3. Marine data processing workflows for on-demand processing. The objective is that users can access data, software tools and computing resources in a seamless way to create added-value products, for example quality-controlled, merged datasets or gridded fields.
The Use Case Working Plans
The final version of the Ocean Use Case will be ready for month 34. In order to fulfil the scientific goals of the use case, the work plans are mostly focused on technical developments and implementation of tools. In particular, the tools related to the long-term archiving of both data and metadata (Deliverable D6.1.2) and the storage and archiving of large salinity datasets (Deliverable 6.2.2) from in situ (SeaDataCloud) and from satellite (SMOS mission) have to be developed or improved.
The team has listed different topics as part of their working plan for the forthcoming months, also providing the corresponding proposed solutions.
- Service scalability: Due to technical limitations, the maximum allowed size for data upload is presently 0.2 Tbytes.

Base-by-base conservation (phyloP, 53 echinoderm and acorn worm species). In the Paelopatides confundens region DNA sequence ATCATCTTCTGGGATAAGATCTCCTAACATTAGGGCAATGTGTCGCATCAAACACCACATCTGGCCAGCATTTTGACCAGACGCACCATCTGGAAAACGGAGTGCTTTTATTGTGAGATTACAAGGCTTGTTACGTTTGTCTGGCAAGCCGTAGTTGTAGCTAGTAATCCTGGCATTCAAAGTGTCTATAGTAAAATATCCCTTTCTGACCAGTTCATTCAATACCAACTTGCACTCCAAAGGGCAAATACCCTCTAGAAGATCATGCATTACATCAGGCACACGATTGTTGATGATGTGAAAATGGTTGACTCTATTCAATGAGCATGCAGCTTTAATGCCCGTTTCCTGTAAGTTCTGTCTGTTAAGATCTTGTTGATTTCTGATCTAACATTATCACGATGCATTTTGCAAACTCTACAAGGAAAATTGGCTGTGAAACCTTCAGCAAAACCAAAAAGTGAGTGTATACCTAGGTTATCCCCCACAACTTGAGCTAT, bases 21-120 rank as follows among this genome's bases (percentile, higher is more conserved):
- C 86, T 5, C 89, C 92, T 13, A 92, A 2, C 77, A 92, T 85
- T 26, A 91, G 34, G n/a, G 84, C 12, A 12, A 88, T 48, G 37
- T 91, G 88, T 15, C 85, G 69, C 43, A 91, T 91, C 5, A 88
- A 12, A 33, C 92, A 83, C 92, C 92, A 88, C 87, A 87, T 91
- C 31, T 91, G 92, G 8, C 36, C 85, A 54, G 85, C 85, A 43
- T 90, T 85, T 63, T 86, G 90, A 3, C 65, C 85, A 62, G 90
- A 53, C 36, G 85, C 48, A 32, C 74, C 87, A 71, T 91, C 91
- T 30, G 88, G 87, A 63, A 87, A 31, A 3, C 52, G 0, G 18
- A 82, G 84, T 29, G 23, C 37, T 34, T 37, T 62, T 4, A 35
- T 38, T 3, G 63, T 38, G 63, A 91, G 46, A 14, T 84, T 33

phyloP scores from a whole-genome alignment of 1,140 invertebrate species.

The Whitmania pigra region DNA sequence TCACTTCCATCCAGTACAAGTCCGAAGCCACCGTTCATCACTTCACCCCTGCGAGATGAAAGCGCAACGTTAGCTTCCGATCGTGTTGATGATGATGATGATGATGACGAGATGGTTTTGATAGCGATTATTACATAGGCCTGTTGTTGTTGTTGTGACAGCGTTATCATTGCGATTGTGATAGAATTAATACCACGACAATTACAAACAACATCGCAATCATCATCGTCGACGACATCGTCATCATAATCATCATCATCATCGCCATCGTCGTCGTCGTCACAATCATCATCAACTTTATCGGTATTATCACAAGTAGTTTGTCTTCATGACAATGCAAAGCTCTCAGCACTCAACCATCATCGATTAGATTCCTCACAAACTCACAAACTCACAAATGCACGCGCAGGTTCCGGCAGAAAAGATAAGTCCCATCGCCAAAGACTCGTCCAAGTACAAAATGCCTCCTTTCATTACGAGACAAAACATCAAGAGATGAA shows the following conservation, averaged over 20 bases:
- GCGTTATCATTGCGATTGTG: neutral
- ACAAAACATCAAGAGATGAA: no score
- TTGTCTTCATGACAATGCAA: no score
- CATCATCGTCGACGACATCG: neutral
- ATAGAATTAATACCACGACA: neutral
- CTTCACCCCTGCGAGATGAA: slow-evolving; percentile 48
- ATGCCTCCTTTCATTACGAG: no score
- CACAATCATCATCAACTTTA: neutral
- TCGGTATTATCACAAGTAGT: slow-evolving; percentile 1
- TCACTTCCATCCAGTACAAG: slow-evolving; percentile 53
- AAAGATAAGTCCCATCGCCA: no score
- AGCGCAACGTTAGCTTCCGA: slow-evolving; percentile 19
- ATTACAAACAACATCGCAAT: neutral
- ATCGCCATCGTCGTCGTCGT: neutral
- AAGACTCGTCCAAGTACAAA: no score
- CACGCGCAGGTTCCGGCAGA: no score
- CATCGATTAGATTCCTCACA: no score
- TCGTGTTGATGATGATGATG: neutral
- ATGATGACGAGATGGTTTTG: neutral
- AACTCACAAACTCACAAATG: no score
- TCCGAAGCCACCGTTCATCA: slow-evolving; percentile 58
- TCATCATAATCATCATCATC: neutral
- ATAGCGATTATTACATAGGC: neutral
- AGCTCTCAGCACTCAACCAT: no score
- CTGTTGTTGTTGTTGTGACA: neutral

Solution: use of other protocols, which can be asynchronous, for example, Virtual File Systems. Sharing the allocation of necessary storage resources from different infrastructures.
- Back-office exchanges: In order to make long-tail data available in data collections, many exchanges (performed manually at present) between the involved Data Centres are necessary.
Solution: implementing iRODS (Integrated Rule-Oriented Data System) data flows to automate these exchanges and make them more efficient.
- Securing long-term archive: Data Centre infrastructures for data archiving are not always suitable for long-term archiving and dedicated staff are not always available.
Solution: rely on professional long-term repositories instead and distribute dataset storage across different geographically distributed repositories. This could be achieved by using, for instance, iRODS data flows.
- Fast access to datasets: In situ datasets are made available among a wide range of systems, making the assembly of multidisciplinary datasets more difficult for users.
Solution: use a working copy data, called a technical cache or Data Lake, with a suitable structure in order to speed up and facilitate data processing. Data Lake will be periodically synchronised with the Data Centres and Data publication services.